Akilah Hughes: Yeah, so there’s not a ton of new information about the investigation in the past day. But Atlanta police officials did hold a press conference yesterday, where they said that they are continuing to investigate all motives for the shooting spree and did not rule out classifying the attack as a hate crime. They also distanced themselves from the Cherokee County police—that’s the office that held that blunder-ful news conference earlier this week, saying that the gunman had a quote “bad day.” Even though it’s the same gunman, the attacks took place in different jurisdictions so the Atlanta police are conducting their own separate investigation. And by the way, that Cherokee County Sheriff’s Officer Jay Baker that gave the terrible press conference, well, he’s now been removed from his role as spokesperson for this case. Couldn’t have happened sooner.

 

Gideon Resnick: Yeah, I don’t understand how he got into that position in the first place. OK, let’s also talk more about the hate crime designation. Activists have pointed out that these are not random attacks, that being Asian is central to why these women were attacked, but also why so many Asians in America have been harassed and harmed in the past year alone. I’m sure you’ve also seen a flood of posts on social media calling to label this crime a hate crime. But we wanted to talk more about why the official designation can be so rare.

 

Akilah Hughes: Yeah, so there’s a really excellent story in The New York Times from Nicole Hong on why proving racist motivation—but specifically in cases of anti-violence—is so different. I encourage you all to read it. But the gist is that our justice system requires such explicit hatred towards a group that it’s difficult to prove. But with Asians in particular, the problem seems to lie in the fact that the hate symbols and slurs against them are simply not well known or established the way a swastika, a noose or the N-word might be. And because many of these attacks have happened to businesses, it’s often hard to prove that the targets weren’t chosen because of opportunity or perceived affluence—which goes without saying we have to, as a society, stop relying on such explicit bias and racism, to be sure something is racist. The burden of proof is incredibly heavy on victims and their families, and it just doesn’t feel like justice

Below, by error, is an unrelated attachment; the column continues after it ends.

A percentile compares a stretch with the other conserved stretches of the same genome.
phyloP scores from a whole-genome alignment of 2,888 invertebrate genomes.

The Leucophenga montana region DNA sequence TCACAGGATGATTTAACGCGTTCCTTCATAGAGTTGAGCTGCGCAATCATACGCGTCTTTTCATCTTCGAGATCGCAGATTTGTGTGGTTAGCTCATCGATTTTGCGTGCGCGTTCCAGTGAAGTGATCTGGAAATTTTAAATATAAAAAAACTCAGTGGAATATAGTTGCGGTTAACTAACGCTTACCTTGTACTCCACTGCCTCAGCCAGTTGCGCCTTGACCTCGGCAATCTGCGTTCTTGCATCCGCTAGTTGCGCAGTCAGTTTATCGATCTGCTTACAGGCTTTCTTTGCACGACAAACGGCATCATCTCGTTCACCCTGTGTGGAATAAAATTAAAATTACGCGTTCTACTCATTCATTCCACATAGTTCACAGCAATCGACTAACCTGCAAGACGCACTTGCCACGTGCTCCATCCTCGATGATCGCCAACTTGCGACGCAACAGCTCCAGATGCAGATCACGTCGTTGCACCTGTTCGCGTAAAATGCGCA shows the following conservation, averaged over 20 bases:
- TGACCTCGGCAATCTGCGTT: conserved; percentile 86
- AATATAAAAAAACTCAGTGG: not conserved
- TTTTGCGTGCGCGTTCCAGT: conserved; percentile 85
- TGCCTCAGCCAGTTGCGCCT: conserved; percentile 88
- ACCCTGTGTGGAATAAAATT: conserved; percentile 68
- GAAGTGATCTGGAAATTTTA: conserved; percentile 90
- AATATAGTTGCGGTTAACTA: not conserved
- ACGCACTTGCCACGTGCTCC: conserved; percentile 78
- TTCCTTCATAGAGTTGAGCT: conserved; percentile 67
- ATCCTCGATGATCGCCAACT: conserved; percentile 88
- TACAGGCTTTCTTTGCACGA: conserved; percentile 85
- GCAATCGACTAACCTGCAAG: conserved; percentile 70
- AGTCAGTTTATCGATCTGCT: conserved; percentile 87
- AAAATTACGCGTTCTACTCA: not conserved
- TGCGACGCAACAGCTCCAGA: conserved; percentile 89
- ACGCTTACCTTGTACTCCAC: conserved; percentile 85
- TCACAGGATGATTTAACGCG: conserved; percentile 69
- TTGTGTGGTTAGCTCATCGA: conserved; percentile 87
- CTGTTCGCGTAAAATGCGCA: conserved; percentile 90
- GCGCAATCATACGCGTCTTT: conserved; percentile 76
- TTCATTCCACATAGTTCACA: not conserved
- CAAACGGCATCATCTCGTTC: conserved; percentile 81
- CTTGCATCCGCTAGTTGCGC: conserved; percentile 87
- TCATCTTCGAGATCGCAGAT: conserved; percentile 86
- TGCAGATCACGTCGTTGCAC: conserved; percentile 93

Gideon Resnick: Yeah, it does not. And it’s also important to note that the solutions to these problems within the justice system are fraught for a variety of reasons. For example, giving more funding to police may lead to harsher policing of Black, LatinX communities, and Asian-American communities. But back to the laws that exist around hate crimes. Georgia has one that actually just passed and it could come into play here.